2. During Reagan’s presidency, the Cold War was still looming, but near its end. Due to the issues relating to the “big-government” policy, Regan promoted a more conservative approach. The conservative approach included shrinking the federal government, as well as reducing the amount of taxes. During Carter’s administration, he utilized a liberal approach that ended with a faltering economy. There was galloping inflation, or stagflation that had high inflation with high unemployment. At the same time, there were sky-high interest rates. When the public saw Carter’s inability to control the inflation, they garnered a stronger appeal for Reagan and his conservative policy. Through his administration, he promoted the idea that “government is the problem”, emphasizing that the New Deal programs had an “appetite at one end, with no sense of responsibility at the other.” Due to this perception, Reagan went on a mission to push for a smaller government, less bureaucracy, and freer markets. With an ally in Britain, Margaret Thatcher, they attempted to decrease the power of labor unions and government involvement in business to shrink the government and keep nations away from communism. They did not want a similar style of government to infiltrate the U.S. At the same time, the budget for government spending was increasing, and citizens grew tired of paying large bills. Due to this response, Reagan strongly pursued $35 billion dollars in federal budget cuts, thus emphasizing supply-side economics. During this time of conservatism, political parties emerged from stronger religious zeal. The “New Right” political party advocated against sexual permissiveness, abortion, feminism, and the spread of gay rights. Seeing as they were conservative and adamant on religious ideals, they opposed liberal views, similar to the radicalism in the sixties. They would hold prayer meetings, and advocate for Christianity and pro-life decisions. Conservatism rooted in the idea to stabilize the economy by fixing the issues that the government is putting forth.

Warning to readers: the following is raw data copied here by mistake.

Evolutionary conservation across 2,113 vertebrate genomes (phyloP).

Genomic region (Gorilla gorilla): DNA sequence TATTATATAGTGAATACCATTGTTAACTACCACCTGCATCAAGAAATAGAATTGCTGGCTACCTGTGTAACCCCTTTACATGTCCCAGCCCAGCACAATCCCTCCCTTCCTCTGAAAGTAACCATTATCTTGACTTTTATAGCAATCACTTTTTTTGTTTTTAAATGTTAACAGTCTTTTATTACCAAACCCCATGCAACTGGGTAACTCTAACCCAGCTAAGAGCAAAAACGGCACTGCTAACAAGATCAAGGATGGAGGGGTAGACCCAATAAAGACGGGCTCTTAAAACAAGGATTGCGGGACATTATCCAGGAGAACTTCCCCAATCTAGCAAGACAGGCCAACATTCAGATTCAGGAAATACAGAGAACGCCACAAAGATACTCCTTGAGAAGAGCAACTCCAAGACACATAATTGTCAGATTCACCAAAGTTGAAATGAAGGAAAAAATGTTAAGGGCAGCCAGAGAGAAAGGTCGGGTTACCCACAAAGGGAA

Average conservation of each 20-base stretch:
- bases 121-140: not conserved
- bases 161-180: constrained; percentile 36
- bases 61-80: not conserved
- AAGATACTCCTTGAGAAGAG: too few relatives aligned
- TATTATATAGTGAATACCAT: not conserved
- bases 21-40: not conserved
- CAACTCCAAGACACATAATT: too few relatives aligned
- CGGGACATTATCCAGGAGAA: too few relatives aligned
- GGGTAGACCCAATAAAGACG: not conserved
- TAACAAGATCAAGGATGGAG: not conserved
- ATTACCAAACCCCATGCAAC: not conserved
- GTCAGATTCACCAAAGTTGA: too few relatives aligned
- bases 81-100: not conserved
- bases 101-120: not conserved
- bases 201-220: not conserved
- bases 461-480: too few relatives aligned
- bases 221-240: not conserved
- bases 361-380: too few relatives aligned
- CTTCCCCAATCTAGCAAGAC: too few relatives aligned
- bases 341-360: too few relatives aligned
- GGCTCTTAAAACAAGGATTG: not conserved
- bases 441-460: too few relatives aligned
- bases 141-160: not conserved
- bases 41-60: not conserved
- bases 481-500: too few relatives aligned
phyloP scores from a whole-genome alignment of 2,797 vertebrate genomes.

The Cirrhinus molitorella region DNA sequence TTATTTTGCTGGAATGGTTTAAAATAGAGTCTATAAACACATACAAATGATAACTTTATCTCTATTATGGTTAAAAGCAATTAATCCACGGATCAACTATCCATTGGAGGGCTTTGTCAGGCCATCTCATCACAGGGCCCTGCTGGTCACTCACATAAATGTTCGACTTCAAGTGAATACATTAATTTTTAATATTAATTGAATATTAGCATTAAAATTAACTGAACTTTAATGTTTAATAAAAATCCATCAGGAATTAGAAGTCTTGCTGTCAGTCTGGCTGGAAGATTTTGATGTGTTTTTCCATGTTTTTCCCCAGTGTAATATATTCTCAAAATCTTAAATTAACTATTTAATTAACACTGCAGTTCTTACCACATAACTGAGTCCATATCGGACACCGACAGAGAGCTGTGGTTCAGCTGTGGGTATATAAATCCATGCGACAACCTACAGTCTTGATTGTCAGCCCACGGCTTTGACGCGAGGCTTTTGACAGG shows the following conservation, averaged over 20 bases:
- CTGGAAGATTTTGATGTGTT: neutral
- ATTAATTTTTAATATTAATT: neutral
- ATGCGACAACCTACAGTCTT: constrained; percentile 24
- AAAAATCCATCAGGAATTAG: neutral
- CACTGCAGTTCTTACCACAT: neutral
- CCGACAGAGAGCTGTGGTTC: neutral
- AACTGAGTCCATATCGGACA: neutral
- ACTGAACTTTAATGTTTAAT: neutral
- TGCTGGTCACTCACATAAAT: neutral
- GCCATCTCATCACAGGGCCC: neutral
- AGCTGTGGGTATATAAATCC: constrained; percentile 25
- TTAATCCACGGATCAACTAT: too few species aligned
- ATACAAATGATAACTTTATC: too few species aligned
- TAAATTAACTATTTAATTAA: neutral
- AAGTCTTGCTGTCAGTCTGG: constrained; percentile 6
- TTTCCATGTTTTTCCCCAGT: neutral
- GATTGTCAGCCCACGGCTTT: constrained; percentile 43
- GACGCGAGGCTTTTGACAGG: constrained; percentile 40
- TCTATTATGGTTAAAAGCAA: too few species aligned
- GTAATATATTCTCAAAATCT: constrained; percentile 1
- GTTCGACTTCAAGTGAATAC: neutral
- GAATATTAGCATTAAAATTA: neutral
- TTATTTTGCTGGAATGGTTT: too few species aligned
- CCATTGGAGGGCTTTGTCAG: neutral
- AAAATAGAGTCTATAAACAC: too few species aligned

3. The interpretation of the origins of modern conservatism that is most persuasive is Bruce Shulman, Jefferson Cowie, and Laura Kalman. Their interpretation included the idea that 1970s activists took advantage of stagflation, the Watergate-era’ disillusionment with government, and foreign-policy frustrations to mobilize new constituencies on behalf of conservatism. They believed that their agenda was combined with anti government, and free-market economic policies with a new emphasis on hot-button “social issues''. With Regan’s election, he strongly advocated for a conservative government due to issues with liberal approaches to the government. For example, during Carter’s presidency, he did not control the high inflation well in the economy. There was high stagnation which incorporated  unemployment and high inflation rates in the economy. Due to this distress on the economy and the American public, Reagan decided to shrink the federal government by reducing federal spending by $35 billion dollars and promoting supply-side economics. This style of economics pushed for smaller taxes, while minimizing the government-business relationship. Similarly, the Watergate scandal grew distrust between the American public and the government. From this, Reagan pushed for a smaller government method to suffice the needs and wants of the American public to regain their trust. Since Americans were angry at the high federal spending for random government programs, the reduction of spending would make them appeal to Regan more, and grow more trust in the government. Additionally, there were high foreign-policy frustrations with the Soviet Union at the time since the Cold War had gone on for at least 4 decades. During this time, the U.S worked to finally put the Cold War to an end, while preserving democratic governments in Western Europe and America. The increased emphasis on a conservative government would keep communism out of the government. Also, the governments that contained Soviet Union influence were turning towards democratic governments since they proved more civil liberties to the people. Conservatism arose from taking advantage of the issues of prior government policies.